Part of my frequent walks throughout Soho always results in a wander through Chinatown: the forever frantic part of London, in which there is always something going on, and with the blink of an eye you're guaranteed to miss something somewhere.
Unlike the surrounding area, Soho -- which is narrow, old streets with messy cobbled roads barely fit for a single vehicle -- Chinatown celebrates the different in London. It celebrates the stark contrast in cultures of the many thousands that step beneath its red overhanging lanterns each day.
To many, Chinatown is home to multiple Chinese restaurants, and that may be the case at a glance, but it's far more than that. You'll find yourself in the upper floor of a densely-packed convenience store resembling that of a Wong Kar-wai's Chungking Express.
You'll notice that each crevice isn't just filled with various boxes, but also food products that you'd certainly never even heard of before. You're transported into the narrow consumerist walls of India, Thailand, Japan, Korea, and of course, China. However, all of this is completely missed with just a few steps, as these stores have one small entrance that don't reflect the inner labyrinth of food and cooking supplies.
You will, however, notice the sheer numbers of people of various nationalities and ages venturing in and out of these stores with all kinds of premade treats and drinks; some even have their own little bakeries for Asian delights that sits by the counter. I have tried something from there before, but I honestly can't recall what it was exactly.
In a pandemic London, Chinatown hasn't lost its frantic nature. There are some minor differences in how the location is functioning to deal with the current rules: bars and restaurants must operate outside only, leading to a wide range of outdoor seating areas further filling the streets with people and causing narrow pathways as crowds flock from Piccadilly Circus to Soho. Tourism is still somehow a thing as you'll constantly see people standing beneath the famous Chinatown Gate with friends and family for photographs.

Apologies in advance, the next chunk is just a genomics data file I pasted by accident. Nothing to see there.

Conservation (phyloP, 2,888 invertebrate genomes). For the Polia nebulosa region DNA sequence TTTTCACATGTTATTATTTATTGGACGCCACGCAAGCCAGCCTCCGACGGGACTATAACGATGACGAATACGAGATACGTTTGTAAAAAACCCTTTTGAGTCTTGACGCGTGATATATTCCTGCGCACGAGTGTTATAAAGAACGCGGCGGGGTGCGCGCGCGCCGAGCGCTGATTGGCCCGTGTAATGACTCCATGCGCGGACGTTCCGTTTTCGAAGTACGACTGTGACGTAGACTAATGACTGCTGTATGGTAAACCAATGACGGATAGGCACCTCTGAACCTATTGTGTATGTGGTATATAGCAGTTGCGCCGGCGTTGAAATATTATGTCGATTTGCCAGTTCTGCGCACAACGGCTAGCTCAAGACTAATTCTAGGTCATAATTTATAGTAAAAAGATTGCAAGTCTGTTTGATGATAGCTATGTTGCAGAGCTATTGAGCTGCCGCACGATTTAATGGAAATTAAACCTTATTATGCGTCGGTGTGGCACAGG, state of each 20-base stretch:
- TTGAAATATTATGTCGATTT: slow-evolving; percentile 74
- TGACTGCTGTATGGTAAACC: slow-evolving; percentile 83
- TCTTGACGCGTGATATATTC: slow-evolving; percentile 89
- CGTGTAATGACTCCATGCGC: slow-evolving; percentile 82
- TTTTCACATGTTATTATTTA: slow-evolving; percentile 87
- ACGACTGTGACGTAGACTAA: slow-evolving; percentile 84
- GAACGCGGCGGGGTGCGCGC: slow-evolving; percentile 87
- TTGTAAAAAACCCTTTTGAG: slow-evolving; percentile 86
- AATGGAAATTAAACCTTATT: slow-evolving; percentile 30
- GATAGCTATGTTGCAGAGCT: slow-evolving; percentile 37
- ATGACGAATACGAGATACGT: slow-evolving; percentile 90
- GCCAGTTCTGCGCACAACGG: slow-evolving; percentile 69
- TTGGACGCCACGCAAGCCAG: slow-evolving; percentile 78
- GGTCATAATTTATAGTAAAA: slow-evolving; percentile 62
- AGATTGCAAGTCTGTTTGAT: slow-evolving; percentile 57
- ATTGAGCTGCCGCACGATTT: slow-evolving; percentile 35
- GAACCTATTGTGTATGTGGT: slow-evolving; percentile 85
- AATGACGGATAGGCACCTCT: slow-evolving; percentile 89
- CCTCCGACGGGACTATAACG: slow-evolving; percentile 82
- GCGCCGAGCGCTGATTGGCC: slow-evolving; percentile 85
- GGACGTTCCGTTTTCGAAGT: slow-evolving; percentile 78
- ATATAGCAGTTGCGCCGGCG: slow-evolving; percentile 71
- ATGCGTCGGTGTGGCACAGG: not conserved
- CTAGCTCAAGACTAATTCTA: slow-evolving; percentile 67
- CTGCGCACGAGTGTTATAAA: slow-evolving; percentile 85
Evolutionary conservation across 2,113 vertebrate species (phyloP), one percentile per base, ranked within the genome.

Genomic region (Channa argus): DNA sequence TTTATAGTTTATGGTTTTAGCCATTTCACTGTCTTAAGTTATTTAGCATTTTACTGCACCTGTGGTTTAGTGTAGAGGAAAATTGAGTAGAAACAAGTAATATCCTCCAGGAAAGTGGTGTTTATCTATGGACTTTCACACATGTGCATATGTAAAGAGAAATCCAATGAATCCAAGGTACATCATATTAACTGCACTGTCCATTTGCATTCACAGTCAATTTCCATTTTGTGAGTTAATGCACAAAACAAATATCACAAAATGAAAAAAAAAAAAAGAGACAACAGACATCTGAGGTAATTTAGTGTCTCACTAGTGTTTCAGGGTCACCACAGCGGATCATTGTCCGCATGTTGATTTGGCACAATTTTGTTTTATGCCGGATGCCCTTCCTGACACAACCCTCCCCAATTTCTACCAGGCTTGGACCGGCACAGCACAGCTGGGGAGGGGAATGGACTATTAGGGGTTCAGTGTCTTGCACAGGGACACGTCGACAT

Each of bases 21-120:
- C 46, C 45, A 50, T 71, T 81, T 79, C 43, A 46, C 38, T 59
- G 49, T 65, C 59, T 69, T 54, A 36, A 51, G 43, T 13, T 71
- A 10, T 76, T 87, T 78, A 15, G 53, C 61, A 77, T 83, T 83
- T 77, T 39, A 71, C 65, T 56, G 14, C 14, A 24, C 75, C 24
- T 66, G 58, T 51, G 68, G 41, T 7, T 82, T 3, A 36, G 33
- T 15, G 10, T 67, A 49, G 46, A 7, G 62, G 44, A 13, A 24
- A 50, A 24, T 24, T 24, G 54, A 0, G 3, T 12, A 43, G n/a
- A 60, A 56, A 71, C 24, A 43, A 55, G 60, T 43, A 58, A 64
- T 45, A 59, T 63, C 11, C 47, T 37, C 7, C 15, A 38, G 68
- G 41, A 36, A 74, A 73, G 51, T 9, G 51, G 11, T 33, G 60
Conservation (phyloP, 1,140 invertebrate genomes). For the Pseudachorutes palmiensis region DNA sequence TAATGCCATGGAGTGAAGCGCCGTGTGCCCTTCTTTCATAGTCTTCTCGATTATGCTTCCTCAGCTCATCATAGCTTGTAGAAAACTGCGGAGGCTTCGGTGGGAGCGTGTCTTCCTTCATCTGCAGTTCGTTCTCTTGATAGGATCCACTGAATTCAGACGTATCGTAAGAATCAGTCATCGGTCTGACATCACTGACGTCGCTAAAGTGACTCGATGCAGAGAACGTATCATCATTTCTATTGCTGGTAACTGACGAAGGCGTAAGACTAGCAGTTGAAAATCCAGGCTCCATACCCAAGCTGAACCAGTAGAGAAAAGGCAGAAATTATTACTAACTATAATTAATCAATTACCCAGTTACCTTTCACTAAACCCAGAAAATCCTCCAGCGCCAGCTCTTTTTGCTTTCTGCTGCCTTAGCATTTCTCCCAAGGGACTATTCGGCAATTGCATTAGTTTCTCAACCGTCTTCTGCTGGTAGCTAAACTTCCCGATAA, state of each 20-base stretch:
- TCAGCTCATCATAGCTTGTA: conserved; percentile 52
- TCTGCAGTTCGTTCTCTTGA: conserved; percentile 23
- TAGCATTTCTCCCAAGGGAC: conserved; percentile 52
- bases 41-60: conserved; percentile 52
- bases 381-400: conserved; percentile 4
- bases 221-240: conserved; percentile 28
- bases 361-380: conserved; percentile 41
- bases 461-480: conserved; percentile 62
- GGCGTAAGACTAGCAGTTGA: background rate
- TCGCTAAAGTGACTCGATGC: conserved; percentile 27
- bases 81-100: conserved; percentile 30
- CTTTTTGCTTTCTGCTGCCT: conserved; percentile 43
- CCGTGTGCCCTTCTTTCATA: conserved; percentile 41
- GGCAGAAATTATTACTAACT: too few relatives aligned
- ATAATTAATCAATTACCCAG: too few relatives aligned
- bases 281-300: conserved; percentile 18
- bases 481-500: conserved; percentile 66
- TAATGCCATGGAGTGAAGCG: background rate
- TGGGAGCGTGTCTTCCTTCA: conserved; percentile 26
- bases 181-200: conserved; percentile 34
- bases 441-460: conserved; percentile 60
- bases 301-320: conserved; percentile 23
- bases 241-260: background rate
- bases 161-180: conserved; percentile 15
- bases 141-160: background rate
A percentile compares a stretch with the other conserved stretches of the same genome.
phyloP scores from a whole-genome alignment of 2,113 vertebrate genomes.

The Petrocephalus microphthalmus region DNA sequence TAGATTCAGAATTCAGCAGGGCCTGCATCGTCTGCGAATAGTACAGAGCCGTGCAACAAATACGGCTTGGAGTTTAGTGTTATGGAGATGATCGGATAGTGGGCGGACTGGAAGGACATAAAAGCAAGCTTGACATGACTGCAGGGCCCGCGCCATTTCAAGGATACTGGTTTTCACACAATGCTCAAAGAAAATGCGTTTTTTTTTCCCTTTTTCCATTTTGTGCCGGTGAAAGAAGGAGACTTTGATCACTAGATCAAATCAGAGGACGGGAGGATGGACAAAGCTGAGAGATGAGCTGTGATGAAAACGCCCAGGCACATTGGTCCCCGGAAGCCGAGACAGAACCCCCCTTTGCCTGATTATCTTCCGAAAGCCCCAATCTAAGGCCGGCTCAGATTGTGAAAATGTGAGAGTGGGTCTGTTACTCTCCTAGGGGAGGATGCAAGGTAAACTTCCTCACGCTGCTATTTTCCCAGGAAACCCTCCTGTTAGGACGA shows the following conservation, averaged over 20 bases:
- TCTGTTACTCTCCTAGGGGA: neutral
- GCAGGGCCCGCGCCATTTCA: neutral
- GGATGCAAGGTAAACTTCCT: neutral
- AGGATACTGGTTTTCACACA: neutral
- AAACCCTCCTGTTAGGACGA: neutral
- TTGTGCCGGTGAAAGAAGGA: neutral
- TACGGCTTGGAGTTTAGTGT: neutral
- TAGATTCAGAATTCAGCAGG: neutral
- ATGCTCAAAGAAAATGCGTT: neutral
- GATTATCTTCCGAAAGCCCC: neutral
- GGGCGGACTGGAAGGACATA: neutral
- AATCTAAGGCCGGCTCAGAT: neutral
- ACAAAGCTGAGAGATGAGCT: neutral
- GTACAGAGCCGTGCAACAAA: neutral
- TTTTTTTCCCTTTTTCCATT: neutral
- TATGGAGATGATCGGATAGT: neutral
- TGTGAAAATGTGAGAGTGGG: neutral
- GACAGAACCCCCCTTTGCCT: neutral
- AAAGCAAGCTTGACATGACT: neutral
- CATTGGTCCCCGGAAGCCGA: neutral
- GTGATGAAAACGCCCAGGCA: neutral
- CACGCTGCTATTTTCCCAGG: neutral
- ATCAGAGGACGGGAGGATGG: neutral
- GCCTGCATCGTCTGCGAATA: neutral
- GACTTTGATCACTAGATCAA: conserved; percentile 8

I recall walking through a crowd of people through a narrow passageway through the sounds of rather spiritual singing, only to be met with two elderly individuals that sat by the path in a state of meditiation, seemingly in a different world to those passing by. That contrast would stick with me for the rest of the day, sitting in the back of my mind: who is really out of balance here? Is it me with my senses plagued by the views of beer and food? By the constant noise and progressing from one location to another, seemingly unsatisfied with where I was and what I had?
To me, Chinatown is the London I love. It's the people, of various nationalities and cultures, displaying those differences. There's personality that is celebrated and displayed in a way that welcomes. There's a style to it that should never be lost or replaced with giant skyscrapers and neatly-packed convenience stores, most likely franchised and found throughout the country. I'd happily take the gritty, frantic appearance of Chinatown over modern glass that stretches as far as the eye can see.
I'd like to think that as time passes, we appreciate such areas as they should be appreciated. That they aren't forgotten or replaced and modernised. Though time will tell as to whether that happens, and I certainly wouldn't be surprised if they do significantly change. After all, London is a city that changes each day.